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Bengaluru, Jan 25: A call for 12-hour shutdown on Thursday in Karnataka has been given by several Kannada organisations and regional outfits for the Mahadayi river water from the neighbouring Goa state in the northwest.

“We are forced to shut down across the state from 6:00 a.m. to 6:00 p.m. on Thursday for the Prime Minister’s intervention in getting the Mahadayi water to meet the drinking needs of the people in the state’s four northern districts,” Kannada Rakshana Vedike (Protection Forum) Narayana Gowda told reporters here on Wednesday.

With many associations across sectors and regional outfits like Kannada Chalavali Vatal Paksha led by Vatal Nagraj extending support to the shut down, normal life is likely to be affected in cities and towns across the state.

Though a holiday has been declared for schools and colleges in Bengaluru as a pre-cautionary measure, they may remain open in some districts in the state’s northern and coastal regions to complete the syllabus.

“Essential services like ambulance, hospitals, milk supply, sale of vegetables and fruits and drugs through medical shops will be available to avoid inconvenience to the public,” noted Gowda.

Government offices, hospitals, banks and post offices will function normally, while trains and flights will operate normally.

“Inter-state and intra-state services from Bengaluru, Mysuru, Mangaluru, Hubballi, Belagavi and Kalaburgi will depend on the situation during the shutdown to prevent damage to public property and injury to commuters,” a state official told IANS here.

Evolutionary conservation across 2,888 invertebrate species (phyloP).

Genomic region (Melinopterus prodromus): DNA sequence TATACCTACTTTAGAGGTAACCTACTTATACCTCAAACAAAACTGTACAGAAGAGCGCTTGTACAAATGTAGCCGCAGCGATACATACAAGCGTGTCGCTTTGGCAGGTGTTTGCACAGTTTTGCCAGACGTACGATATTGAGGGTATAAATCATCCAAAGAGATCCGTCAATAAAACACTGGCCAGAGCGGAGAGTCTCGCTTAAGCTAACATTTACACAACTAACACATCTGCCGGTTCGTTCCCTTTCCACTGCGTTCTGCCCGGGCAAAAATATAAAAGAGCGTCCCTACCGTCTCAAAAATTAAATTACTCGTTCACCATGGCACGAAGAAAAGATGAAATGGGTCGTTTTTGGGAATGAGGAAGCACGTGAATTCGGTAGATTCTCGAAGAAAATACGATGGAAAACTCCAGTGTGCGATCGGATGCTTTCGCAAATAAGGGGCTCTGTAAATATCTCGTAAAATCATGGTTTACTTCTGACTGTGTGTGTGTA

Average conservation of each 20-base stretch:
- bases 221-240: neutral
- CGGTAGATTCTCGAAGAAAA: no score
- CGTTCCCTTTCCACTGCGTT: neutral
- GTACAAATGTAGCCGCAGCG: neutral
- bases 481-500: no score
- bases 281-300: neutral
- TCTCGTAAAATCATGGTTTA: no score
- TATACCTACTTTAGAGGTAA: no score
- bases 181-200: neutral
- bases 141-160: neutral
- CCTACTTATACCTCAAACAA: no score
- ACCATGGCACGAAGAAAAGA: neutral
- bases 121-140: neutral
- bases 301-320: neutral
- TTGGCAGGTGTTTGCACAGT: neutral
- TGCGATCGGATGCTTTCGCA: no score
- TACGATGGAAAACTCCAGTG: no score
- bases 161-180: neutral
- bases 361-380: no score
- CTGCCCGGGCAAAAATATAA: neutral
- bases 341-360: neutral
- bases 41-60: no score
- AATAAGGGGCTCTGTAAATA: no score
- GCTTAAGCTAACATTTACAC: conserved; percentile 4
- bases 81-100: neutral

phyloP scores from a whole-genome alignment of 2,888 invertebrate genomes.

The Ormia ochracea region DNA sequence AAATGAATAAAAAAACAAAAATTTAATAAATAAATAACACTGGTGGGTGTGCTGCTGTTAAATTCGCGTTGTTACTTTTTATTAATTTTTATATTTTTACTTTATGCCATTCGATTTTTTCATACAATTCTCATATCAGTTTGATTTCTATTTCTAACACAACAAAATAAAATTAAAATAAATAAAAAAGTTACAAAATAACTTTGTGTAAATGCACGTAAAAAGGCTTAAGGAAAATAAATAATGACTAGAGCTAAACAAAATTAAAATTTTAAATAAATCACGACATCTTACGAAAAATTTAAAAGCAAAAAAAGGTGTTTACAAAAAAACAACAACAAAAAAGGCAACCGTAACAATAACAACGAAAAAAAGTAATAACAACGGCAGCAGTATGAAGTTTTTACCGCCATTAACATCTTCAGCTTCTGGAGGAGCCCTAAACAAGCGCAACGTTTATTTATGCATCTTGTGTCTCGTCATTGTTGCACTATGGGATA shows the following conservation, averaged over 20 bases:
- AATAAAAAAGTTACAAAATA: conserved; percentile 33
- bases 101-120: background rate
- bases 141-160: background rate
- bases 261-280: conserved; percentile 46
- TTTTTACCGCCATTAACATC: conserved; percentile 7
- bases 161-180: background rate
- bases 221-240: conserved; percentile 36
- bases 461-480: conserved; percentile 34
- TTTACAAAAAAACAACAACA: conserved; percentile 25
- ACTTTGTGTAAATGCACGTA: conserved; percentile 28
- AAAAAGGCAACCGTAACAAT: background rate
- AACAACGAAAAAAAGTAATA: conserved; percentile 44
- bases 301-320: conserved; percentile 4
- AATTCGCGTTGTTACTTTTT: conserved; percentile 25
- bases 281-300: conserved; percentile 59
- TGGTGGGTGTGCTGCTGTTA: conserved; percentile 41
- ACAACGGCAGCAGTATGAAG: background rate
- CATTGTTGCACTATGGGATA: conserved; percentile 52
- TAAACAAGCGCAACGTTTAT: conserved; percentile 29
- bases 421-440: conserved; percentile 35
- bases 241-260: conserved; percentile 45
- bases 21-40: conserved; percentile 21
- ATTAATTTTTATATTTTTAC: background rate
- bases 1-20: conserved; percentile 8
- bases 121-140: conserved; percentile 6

Hotels, restaurants, bars, malls, theatres and multiplexes may remain shut as a precautionary measure to prevent a untoward incident.

If public and private transport, including cabs, autos and buses are not available due to the shutdown, IT firms are likely to declare holiday and work on Saturday.

“We will take a call on the situation on Friday morning though 24×7 services will be maintained for our global customers,” a IT firm official said.

In a related development, Bengaluru Police Commissioner Suneel Kumar warned anti-social elements and miscreants of stringent action if they create trouble, cause nuisance or damage public property.

“We have deployed about 15,000 police personnel across the city, especially in vital areas where sensitive installations are present for safety and security of the people,” asserted Kumar.

The 77km-long Mahadayi or Mandovi river originates at Bhimgad in the Western Ghats in Belagavi district of north-west Karnataka and flows into the neighbouring Goa and eventually joins the Arabian Sea off the west coast.

Though the river flows runs 29km in Karnataka and 52km in Goa, its catchment area is spread over 2,032km in the southern state as against 1,580km in the western state (Goa).